Two of Frye’s nine scheduled weekly hours in the classroom during the period of the diaries were devoted to Religious Knowledge, and he made his local reputation there earlier than in English. His use of literature, philosophy, mythology, comparative religion and anthropology to draw analogies and then to discern archetypes excited and awed his students. He records a story going around of a freshman coming to Victoria to take Frye’s RK course. “When he begins it he believes in God; when he gets to Christmas he believes in Frye’s God; when he comes to the end of the year he believes that Frye is God … I’ve known for some time that undergraduates used to refer to me casually as God in their conversations.” Frye was an ordained minister in the United Church, and he sometimes reluctantly performed ministerial functions, but his attitude toward organized religion was hostile. He speaks bitterly of the Roman Catholic Church: “as a liberal Protestant democrat, I hate & fear this totalitarian, sleepless, relentless, anti-liberal, anti-Protestant, anti-democratic machine.” But he also expresses “resentment against Protestantism, especially this fatuous United Church, for being so miserably lacking in intellectual integrity … I don’t want a Church of any kind.” He can be equally scathing about what is often thought the pristine period of Christianity: “the ferocious bigotry, superstition and sadism that was the bulk of Early Christianity.” Nevertheless, the spirituality that is pervasive in the diaries is religious at bottom; he speaks of “my central conception of Jesus as effective mythically rather than historically,” and a recurrent issue for him is how to exercise and express that faith.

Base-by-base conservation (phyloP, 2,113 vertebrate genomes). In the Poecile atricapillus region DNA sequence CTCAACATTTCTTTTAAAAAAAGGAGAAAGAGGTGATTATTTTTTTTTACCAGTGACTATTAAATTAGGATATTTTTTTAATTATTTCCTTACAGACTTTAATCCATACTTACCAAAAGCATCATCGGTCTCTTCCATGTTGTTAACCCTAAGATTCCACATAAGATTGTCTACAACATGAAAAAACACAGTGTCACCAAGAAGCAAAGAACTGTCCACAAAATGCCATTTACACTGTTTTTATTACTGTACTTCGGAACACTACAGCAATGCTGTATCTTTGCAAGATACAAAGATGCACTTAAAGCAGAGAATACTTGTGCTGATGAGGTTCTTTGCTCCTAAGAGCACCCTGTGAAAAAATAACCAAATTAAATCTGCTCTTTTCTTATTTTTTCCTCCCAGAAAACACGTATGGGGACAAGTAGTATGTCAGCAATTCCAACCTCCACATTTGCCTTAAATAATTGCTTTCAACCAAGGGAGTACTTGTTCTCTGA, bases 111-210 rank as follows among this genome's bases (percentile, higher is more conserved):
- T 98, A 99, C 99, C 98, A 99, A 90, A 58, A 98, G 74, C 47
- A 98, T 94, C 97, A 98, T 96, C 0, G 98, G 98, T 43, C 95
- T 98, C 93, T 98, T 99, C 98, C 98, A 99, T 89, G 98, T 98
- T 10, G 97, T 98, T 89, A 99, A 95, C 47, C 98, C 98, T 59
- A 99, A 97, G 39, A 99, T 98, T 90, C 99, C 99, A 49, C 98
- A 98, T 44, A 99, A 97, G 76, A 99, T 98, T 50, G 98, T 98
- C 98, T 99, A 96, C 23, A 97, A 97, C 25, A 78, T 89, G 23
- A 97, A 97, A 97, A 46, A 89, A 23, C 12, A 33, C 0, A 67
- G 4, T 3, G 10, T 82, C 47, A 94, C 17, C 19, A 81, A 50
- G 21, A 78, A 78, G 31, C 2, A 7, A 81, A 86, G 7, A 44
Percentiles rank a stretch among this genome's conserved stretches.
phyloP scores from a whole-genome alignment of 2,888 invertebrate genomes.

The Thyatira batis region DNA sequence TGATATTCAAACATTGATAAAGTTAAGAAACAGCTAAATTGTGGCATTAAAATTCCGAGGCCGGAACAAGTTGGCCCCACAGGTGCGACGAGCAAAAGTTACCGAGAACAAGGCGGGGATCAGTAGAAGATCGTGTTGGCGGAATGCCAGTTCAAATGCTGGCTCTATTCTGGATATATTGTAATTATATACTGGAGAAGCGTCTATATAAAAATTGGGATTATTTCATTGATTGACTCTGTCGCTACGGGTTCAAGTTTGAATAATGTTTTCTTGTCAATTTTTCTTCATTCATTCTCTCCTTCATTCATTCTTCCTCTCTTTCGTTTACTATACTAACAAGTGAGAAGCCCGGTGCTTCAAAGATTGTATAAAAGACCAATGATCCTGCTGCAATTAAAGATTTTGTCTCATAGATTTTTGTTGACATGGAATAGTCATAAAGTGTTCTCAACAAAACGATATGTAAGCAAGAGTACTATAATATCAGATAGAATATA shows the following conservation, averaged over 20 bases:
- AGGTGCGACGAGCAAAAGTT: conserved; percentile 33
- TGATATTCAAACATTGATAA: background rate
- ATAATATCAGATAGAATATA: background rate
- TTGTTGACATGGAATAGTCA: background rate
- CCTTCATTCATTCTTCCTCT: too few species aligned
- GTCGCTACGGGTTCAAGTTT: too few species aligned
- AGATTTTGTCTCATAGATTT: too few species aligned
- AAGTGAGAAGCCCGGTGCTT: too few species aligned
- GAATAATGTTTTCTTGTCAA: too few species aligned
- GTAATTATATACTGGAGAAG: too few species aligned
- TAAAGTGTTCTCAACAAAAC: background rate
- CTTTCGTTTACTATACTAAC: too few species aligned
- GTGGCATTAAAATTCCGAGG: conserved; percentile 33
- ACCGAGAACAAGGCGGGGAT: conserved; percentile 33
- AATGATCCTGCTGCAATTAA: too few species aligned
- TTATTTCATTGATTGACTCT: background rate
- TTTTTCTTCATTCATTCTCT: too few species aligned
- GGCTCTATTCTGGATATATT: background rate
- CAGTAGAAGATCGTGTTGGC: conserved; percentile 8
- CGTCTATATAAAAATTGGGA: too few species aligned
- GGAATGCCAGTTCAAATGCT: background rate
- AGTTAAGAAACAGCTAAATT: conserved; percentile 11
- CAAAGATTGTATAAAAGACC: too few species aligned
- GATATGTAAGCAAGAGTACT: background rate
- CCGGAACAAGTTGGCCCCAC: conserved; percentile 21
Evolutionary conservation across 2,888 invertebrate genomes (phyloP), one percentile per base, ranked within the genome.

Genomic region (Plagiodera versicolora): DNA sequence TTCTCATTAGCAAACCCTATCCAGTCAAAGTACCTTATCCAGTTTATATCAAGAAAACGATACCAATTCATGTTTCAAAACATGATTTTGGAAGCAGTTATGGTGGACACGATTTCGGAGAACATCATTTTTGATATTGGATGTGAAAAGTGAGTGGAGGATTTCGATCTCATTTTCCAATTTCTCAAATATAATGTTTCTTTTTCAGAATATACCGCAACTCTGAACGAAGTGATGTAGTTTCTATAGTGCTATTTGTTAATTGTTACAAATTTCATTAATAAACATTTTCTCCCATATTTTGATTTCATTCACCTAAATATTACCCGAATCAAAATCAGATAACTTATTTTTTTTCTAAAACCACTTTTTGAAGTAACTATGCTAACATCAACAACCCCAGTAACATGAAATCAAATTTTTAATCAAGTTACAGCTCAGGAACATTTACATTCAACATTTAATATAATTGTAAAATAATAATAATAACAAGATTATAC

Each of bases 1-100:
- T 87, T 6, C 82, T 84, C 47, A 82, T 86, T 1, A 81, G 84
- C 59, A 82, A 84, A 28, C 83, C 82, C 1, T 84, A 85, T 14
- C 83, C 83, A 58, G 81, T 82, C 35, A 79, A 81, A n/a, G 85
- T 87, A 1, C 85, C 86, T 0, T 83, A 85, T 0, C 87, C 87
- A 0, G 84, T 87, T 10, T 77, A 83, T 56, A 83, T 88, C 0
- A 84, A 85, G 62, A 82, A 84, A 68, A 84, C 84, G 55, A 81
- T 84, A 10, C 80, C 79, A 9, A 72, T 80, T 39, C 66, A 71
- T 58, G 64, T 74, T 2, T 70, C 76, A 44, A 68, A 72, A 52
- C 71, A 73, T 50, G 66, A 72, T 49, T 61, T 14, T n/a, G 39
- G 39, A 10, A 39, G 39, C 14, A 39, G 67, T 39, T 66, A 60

The negative aspect of Frye’s belief in his gift of great intellect is that he apprehends intermittent sluggishness almost as a mortal sin. At the beginning of 1952, looking back at the preceding year, he writes: “I manage to keep my pride, wrath, envy, avarice, gluttony and lechery within moral bounds to some extent: the great enemy is inertia.” He can occasionally treat the problem with indulgent humour: “Stayed home & decided to hell with it … I’m a Methodist; I hate taking time from the Lord’s work. The Lord’s work for me is sitting in a comfortable chair thinking beautiful thoughts, & occasionally writing them down. This also happens to be what I like to do, which just shows you how wise the Lord is.” Usually, however, he scolds himself for having “buggered” or “wasted” the day; often he combines that with a reprimand for having drunk too much: “I must remember that it’s … foolish to drink heavily … the evening before a nine o’clock day.” Drinking too much, and resolving not to, are a frequent theme in the diaries, but it is not felt to be as serious a fault as inertia, except inasmuch as it contributes to that.

Frye was drawn to attractive women, but except on very rare occasions there was nothing in this to trouble his conscience; on the contrary, it was a constant pleasure: “A job that permits one to spend an hour in the line of duty talking to an attractive young girl with a quick mind is a pleasant job.” This is a frequent theme; one entry is rich with a significance he could not then have known: on the May 24th holiday in 1950, he and his wife, Helen, went to visit former classmates in Brantford. “I never was much attracted to Elizabeth as an undergraduate, but as a plump matron of forty she’s really something.” Thirty-eight years later, after both were widowed, he and Elizabeth were married.